For the first ever time, the American League pennant has landed in Houston. Last night, the hometown Astros capped off a remarkable Championship Series against the New York Yankees, winning 4-0 in front of over 43,000 adoring fans. Now they’re headed to Los Angeles for their second Word Series appearance in franchise history, and first since 2005.
In case you hadn’t noticed, the Astros offense has been a little quiet lately. A power outage has sapped the life out of Houston’s bats over the last four games, as the team has managed just eight runs over that time.
On one hand, this is perplexing. The Astros can usually be relied upon to put up gaudy offensive numbers, and they’re receiving stellar contributions from George Springer, Jose Altuve, Marwin Gonzalez, and a resurgent Alex Bregman.
On the other hand, the struggle to score runs shouldn’t come as too big of a surprise. The ‘Stros are playing without a trio of key contributors: Carlos Correa, Brian McCann, and Evan Gattis are all on the shelf with injuries.
There’s good news on that front. Star shortstop Correa, who injured his thumb in mid-July, has been participating in fielding drills before recent games, taking ground balls and firing across the diamond. On Sunday, he faced a high-speed pitching machine for a session of batting practice. The next critic al step? On-field batting practice against a live pitcher on Tuesday. If all goes well, Correa will join a minor league team for a short rehab assignment and make his way back into Houston’s lineup in another week or so.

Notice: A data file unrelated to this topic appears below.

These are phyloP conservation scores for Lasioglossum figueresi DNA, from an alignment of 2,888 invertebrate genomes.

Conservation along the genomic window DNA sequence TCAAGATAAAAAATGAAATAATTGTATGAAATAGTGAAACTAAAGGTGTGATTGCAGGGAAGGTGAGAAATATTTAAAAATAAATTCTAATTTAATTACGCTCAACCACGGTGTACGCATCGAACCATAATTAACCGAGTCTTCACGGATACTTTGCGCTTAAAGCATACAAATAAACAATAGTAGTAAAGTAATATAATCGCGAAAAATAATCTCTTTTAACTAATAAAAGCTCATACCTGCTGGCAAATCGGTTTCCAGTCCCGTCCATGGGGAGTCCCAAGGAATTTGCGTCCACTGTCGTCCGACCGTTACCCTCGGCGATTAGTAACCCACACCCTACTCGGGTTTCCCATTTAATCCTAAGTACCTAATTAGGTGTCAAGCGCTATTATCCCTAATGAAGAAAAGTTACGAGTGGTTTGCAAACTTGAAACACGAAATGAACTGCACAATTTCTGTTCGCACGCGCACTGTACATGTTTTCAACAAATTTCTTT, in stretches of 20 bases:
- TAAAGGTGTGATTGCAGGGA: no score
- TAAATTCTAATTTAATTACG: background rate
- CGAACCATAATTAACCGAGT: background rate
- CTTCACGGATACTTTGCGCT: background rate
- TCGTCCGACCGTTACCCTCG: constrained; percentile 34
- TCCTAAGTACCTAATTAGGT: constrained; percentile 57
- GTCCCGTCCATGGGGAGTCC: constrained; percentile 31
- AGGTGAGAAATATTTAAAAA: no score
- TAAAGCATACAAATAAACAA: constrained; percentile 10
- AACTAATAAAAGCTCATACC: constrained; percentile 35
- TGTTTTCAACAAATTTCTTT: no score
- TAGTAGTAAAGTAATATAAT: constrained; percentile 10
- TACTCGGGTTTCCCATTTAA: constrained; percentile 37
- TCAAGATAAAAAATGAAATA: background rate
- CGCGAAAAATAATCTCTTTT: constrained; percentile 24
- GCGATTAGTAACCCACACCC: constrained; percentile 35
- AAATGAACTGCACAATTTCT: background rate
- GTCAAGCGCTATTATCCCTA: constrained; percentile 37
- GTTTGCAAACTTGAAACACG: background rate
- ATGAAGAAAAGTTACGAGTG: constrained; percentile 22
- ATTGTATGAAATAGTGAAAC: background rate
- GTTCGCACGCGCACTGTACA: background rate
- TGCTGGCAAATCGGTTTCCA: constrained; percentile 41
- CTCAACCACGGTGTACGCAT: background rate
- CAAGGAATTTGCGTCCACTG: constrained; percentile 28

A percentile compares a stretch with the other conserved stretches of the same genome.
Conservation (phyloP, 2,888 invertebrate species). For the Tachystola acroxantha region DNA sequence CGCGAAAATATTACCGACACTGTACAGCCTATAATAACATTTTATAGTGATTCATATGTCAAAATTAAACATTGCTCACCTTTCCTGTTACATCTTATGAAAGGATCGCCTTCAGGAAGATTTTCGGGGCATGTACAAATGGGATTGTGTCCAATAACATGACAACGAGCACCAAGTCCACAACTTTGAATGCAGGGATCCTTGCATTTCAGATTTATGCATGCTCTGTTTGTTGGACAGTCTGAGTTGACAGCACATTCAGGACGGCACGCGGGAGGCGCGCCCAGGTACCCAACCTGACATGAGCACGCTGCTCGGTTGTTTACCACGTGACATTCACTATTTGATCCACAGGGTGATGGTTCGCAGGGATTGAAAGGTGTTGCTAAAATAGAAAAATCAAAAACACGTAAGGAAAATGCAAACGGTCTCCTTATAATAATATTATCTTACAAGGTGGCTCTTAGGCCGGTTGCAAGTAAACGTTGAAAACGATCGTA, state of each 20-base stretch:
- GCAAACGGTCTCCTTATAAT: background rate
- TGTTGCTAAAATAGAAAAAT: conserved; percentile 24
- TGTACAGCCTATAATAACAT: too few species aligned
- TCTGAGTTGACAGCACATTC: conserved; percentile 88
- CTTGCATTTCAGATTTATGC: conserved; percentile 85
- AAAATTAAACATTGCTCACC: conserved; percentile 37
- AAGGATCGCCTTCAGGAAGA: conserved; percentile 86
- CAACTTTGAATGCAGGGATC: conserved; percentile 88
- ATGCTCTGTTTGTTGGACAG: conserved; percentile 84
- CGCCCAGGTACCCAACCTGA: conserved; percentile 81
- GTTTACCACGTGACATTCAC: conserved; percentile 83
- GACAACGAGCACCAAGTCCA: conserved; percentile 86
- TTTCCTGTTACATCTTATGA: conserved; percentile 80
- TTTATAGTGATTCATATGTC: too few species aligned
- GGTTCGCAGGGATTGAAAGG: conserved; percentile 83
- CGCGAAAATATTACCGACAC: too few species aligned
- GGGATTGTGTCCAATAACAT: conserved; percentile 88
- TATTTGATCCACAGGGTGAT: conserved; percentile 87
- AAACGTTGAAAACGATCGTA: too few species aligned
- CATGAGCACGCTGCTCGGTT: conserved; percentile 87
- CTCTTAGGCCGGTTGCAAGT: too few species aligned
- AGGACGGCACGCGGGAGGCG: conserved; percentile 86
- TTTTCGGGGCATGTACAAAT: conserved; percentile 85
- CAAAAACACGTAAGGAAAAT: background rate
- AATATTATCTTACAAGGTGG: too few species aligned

Catching tandem McCann and Gattis may be even closer to making their returns. The pair faced live pitching on Sunday, and each could return towards the end of the week. Gattis is expected to report to AA Corpus Christi to begin a rehab assignment on Tuesday, alongside relievers Will Harris and Tony Sipp. McCann may skip rehab altogether and rejoin the team ahead of Thursday’s game.
In an interesting piece of symmetry, Houston pitching has been every bit as stingy as its bats have been silent. Astros pitchers have stymied opposing bats over the last four games, giving up a total of four runs against Oakland, and four more against the Arizona Diamondbacks back on August 17. That’s a strong showing from a pitching staff many prognosticators felt was stretched a little too thin for the postseason chase.
The group is set to get even stronger sometime soon. Lance McCullers Jr., the 23-year-old curveball specialist who carved up major league lineups early this season before losing his mechanics and succumbing to injury, pitched a three-inning simulated game to Gattis and McCann on Sunday. His pitches moved well, and a rehab assignment shouldn’t be too far away. Expect the ‘Stros to be cautious here – a healthy, fully-rested McCullers could be a powerful weapon in the playoffs.
October In The Air?
The Astros hope to breathe some life into their offense this week at home against the Washington Nationals. They’ll need to – the Nats boast a strong starting rotation, fronted by perennial Cy Young candidate Max Scherzer. The ‘Stros will miss Scherzer this time around as the dominant righty fights to overcome persistent neck inflammation. But Dallas Keuchel faces Stephen Strasburg in the series finale on Thursday. What could be better than a late-summer interleague showdown between a pair of division leaders? It wouldn’t be entirely surprising to see these teams line up in October. Score your tickets to the possible World Series preview here.
It wasn’t the trade deadline most Astros fans were expecting.